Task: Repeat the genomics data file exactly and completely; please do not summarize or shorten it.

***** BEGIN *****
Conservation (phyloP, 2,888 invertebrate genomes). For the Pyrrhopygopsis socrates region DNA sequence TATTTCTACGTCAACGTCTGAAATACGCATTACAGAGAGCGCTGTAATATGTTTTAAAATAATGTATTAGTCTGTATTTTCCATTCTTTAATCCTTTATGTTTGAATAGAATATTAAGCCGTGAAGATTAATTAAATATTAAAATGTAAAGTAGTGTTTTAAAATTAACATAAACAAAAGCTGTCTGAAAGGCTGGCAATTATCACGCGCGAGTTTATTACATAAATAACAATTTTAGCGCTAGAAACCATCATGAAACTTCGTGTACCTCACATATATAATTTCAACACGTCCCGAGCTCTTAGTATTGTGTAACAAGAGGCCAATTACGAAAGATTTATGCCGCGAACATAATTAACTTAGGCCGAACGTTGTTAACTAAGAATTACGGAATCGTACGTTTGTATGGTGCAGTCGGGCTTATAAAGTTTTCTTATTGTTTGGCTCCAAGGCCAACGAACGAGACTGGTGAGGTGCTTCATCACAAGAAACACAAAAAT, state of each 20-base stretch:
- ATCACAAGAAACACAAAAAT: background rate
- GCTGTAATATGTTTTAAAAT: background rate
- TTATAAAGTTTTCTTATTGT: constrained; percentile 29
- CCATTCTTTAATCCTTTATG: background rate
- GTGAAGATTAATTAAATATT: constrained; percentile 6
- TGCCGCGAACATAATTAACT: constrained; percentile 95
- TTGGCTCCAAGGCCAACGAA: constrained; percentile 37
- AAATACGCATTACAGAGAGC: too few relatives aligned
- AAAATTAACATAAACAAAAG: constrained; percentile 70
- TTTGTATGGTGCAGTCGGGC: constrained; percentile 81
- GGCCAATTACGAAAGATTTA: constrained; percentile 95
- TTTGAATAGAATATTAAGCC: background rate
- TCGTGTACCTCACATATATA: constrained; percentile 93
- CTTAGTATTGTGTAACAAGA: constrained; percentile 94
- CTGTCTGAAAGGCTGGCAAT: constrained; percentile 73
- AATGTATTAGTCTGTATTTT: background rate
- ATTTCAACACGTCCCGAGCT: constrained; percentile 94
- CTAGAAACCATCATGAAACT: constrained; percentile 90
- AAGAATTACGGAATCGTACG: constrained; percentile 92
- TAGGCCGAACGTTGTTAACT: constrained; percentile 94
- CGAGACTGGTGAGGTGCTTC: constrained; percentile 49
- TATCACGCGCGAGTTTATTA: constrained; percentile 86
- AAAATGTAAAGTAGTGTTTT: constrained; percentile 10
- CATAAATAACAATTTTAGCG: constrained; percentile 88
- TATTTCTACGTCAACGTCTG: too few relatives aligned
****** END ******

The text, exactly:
Conservation (phyloP, 2,888 invertebrate genomes). For the Pyrrhopygopsis socrates region DNA sequence TATTTCTACGTCAACGTCTGAAATACGCATTACAGAGAGCGCTGTAATATGTTTTAAAATAATGTATTAGTCTGTATTTTCCATTCTTTAATCCTTTATGTTTGAATAGAATATTAAGCCGTGAAGATTAATTAAATATTAAAATGTAAAGTAGTGTTTTAAAATTAACATAAACAAAAGCTGTCTGAAAGGCTGGCAATTATCACGCGCGAGTTTATTACATAAATAACAATTTTAGCGCTAGAAACCATCATGAAACTTCGTGTACCTCACATATATAATTTCAACACGTCCCGAGCTCTTAGTATTGTGTAACAAGAGGCCAATTACGAAAGATTTATGCCGCGAACATAATTAACTTAGGCCGAACGTTGTTAACTAAGAATTACGGAATCGTACGTTTGTATGGTGCAGTCGGGCTTATAAAGTTTTCTTATTGTTTGGCTCCAAGGCCAACGAACGAGACTGGTGAGGTGCTTCATCACAAGAAACACAAAAAT, state of each 20-base stretch:
- ATCACAAGAAACACAAAAAT: background rate
- GCTGTAATATGTTTTAAAAT: background rate
- TTATAAAGTTTTCTTATTGT: constrained; percentile 29
- CCATTCTTTAATCCTTTATG: background rate
- GTGAAGATTAATTAAATATT: constrained; percentile 6
- TGCCGCGAACATAATTAACT: constrained; percentile 95
- TTGGCTCCAAGGCCAACGAA: constrained; percentile 37
- AAATACGCATTACAGAGAGC: too few relatives aligned
- AAAATTAACATAAACAAAAG: constrained; percentile 70
- TTTGTATGGTGCAGTCGGGC: constrained; percentile 81
- GGCCAATTACGAAAGATTTA: constrained; percentile 95
- TTTGAATAGAATATTAAGCC: background rate
- TCGTGTACCTCACATATATA: constrained; percentile 93
- CTTAGTATTGTGTAACAAGA: constrained; percentile 94
- CTGTCTGAAAGGCTGGCAAT: constrained; percentile 73
- AATGTATTAGTCTGTATTTT: background rate
- ATTTCAACACGTCCCGAGCT: constrained; percentile 94
- CTAGAAACCATCATGAAACT: constrained; percentile 90
- AAGAATTACGGAATCGTACG: constrained; percentile 92
- TAGGCCGAACGTTGTTAACT: constrained; percentile 94
- CGAGACTGGTGAGGTGCTTC: constrained; percentile 49
- TATCACGCGCGAGTTTATTA: constrained; percentile 86
- AAAATGTAAAGTAGTGTTTT: constrained; percentile 10
- CATAAATAACAATTTTAGCG: constrained; percentile 88
- TATTTCTACGTCAACGTCTG: too few relatives aligned